Amsterdam plans to produce enough sustainable energy by 2030 to supply the electricity demands of 80 percent of the city's households. The Regional Energy Strategy (RES) presented by the mayor and aldermen on Wednesday shows that Amsterdam aims to generate 127 megawatts of wind energy, 400 megawatts of solar energy on large roofs, and 150 megawatts of solar energy on small roofs when the next decade arrives.
The government is taking too little account of public health in its climate policy, according to a letter 10 regional GGDs sent to Minster Eric Wiebes of Economic Affairs and Climate. The community health services call on the government to include them in the development of climate plans, AD reports based on the letter in its possession.
Any money left over in the government's budget should first be spent on raising the salaries of people in the public sector, addressing the housing shortage and getting more police officers on the street, according to a poll conducted by Ipsos on behalf of NOS for Budget Day 2019. Only once all that is done, should budget surpluses be used to pay off State debt, the respondents said.
Last year the amount of greenhouse gas emissions in the Netherlands was 2 percent lower than in 2017 and 15 percent lower than in 1990, Statistics Netherlands reported on Wednesday. The Netherlands still has a long way to go to achieve its climate goal of 49 percent less emissions in 2030 compared to 1990.
Most Dutch largely accept the government's decision to switch to homes that are no longer connected to the natural gas network, but don't take action themselves to achieve it, the social and cultural planning office SCP said in a report on Thursday, NOS reports.
Homeowners are particularly concerned about the affordability and effect of the measures. They are also uncertain about the government's policy in this field and lack knowledge about what will replace natural gas, the SCP said. This makes homeowners hesitant to make the switch, according to the planning office.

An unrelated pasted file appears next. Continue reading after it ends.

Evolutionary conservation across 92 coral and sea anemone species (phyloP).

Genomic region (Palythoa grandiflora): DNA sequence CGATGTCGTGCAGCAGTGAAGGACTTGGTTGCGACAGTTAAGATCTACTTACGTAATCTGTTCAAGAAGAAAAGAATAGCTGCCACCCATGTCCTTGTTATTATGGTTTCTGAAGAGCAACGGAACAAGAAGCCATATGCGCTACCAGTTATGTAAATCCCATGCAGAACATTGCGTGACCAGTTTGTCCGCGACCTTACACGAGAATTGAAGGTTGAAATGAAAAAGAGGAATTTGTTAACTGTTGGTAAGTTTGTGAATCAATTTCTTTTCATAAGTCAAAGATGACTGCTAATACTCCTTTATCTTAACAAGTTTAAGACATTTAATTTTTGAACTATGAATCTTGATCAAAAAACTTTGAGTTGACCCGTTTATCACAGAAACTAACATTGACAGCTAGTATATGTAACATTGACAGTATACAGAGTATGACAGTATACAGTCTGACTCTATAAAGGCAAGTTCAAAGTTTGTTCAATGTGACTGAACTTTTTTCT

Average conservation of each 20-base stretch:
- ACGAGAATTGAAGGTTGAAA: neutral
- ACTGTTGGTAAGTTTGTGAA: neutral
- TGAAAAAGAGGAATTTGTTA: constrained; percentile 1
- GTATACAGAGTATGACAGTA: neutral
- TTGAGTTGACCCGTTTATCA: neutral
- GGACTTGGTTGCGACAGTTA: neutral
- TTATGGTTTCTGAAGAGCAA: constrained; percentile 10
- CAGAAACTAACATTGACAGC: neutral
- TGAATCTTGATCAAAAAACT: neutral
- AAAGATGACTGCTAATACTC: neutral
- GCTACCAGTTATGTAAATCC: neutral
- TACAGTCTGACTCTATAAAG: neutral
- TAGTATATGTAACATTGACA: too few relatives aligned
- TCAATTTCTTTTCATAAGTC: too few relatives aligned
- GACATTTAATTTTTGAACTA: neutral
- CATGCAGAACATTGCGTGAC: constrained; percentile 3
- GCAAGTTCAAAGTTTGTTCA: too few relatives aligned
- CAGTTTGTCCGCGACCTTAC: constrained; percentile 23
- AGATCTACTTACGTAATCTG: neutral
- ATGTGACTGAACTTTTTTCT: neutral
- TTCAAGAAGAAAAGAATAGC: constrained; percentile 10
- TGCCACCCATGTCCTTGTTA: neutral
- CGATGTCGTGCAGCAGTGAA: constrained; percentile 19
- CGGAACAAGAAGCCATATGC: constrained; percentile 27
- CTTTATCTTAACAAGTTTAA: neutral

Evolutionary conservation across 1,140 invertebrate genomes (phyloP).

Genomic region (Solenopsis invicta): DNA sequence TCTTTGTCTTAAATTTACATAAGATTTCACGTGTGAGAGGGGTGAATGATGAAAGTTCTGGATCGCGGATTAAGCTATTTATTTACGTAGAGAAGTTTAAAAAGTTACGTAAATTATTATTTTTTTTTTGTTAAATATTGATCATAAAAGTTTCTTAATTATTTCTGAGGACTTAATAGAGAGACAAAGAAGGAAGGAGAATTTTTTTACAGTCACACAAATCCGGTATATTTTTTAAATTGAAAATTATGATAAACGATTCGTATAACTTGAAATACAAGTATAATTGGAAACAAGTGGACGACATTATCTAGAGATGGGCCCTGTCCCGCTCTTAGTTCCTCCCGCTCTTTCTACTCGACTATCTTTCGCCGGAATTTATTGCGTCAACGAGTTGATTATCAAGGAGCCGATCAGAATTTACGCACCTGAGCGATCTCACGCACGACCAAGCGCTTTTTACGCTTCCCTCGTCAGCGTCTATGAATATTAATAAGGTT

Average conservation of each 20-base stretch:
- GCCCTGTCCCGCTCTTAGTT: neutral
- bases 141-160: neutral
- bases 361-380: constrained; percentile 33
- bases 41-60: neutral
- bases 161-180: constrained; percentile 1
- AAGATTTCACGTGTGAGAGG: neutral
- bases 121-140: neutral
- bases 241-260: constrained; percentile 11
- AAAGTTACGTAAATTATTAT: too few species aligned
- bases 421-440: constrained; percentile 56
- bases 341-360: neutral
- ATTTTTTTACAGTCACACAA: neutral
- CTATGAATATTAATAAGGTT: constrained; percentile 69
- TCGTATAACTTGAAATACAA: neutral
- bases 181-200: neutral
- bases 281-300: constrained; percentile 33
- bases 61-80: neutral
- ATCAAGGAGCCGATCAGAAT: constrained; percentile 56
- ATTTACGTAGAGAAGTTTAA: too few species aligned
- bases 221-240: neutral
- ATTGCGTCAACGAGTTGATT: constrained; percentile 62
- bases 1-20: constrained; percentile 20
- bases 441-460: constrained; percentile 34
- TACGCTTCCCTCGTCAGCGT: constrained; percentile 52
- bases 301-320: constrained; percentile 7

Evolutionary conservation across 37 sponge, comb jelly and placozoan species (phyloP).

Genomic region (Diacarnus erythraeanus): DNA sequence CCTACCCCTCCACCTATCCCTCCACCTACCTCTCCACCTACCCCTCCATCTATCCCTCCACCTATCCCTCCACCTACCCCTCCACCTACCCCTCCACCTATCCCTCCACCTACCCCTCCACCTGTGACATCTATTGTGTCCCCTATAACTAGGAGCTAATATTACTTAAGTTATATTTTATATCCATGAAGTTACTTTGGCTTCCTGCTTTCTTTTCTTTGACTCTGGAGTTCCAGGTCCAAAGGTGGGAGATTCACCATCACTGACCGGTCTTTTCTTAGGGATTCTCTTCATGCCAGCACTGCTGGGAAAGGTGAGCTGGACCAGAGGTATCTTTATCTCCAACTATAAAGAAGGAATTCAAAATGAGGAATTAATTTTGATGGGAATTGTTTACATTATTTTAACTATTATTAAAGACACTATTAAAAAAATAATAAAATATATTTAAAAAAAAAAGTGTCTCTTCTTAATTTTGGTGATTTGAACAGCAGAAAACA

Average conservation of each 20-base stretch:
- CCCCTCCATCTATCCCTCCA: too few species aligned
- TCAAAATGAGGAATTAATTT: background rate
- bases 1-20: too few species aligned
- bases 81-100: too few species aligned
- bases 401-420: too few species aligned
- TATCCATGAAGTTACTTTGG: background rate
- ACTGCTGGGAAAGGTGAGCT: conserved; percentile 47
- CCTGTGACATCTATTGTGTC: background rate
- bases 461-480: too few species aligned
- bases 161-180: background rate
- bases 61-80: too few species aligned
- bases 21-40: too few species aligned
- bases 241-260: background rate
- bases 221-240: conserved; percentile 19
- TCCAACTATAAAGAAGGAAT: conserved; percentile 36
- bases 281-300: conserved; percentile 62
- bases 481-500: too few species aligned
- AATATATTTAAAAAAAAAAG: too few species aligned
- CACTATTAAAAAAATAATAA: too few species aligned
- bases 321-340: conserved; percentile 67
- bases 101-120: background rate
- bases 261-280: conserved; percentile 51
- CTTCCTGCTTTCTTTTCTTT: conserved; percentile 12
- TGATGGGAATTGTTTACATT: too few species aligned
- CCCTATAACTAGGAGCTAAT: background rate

The Netherlands and Germany want to collaborate more intensively in tackling climate change and the energy transition, Prime Minister Mark Rutte and Chancellor Angela Merkel said after meeting at the Catshuis in The Hague on Thursday. There are differences in how the two countries are approaching these issues, and those differences are opportunities to learn from each other, they said, NOS reports.
The skyrocketing demand for energy-guzzling air conditioners in Dutch homes was not taken into account in the government's Climate Agreement. This blind spot means that it will be even more difficult than expected for the Netherlands to achieve its climate goals, the Klimaatverbond Nederland - a collaboration of dozens of local governments like provinces, municipalities and waterboards - said to newspaper AD.
The Rutte III government is more popular than ever, with 47 percent of Dutch saying they are satisfied with the VVD, CDA, D66 and ChristenUnie coalition, according to a poll by I&O Research. That is the highest satisfaction percentage the government had since it took office in October 2017. At the start of this year, only 33 percent of Dutch were satisfied with Rutte III, AD reports.
Left-wing opposition parties GroenLinks and PvdA are demanding some changes to the Climate Agreement before they will support it in the Senate. "If you think that we are applauding, then you are wrong", PvdA leader Lodewijk Asscher said during the first parliamentary debate on the Agreement on Wednesday, NOS reports. "If there are no concrete solutions, you can forget our support."
The Climate Agreement that the Dutch government is presenting on Friday afternoon is insufficient for fair and effective climate policy, according to environmental organizations Greenpeace and Milieudefensie and trade union FNV. "A few crucial improvements are needed to ensure that we achieve the right breakthroughs for the Netherlands and the world", Greenpeace director Joris Thijssen said at a press conference just hours before the government presented its plans, NOS reports.
After months of negotiations, the coalition parties VVD, CDA, D66 and ChristenUnie finally agreed on a Climate Agreement. The main changes to the draft agreement is that the government decided to balance the burdens more evenly between individuals and businesses by shifting the climate tax from citizens to companies and adjusting the energy tax, NOS reports.
This year the Dutch government is allocating extra money for Defense, climate measures, youth care and education, according to the Spring Memorandum that Minister Wopke Hoekstra of Finance sent to parliament. The extra money allocated to Defense is far too little, American ambassador Peter Hoekstra said to the Volkskrant.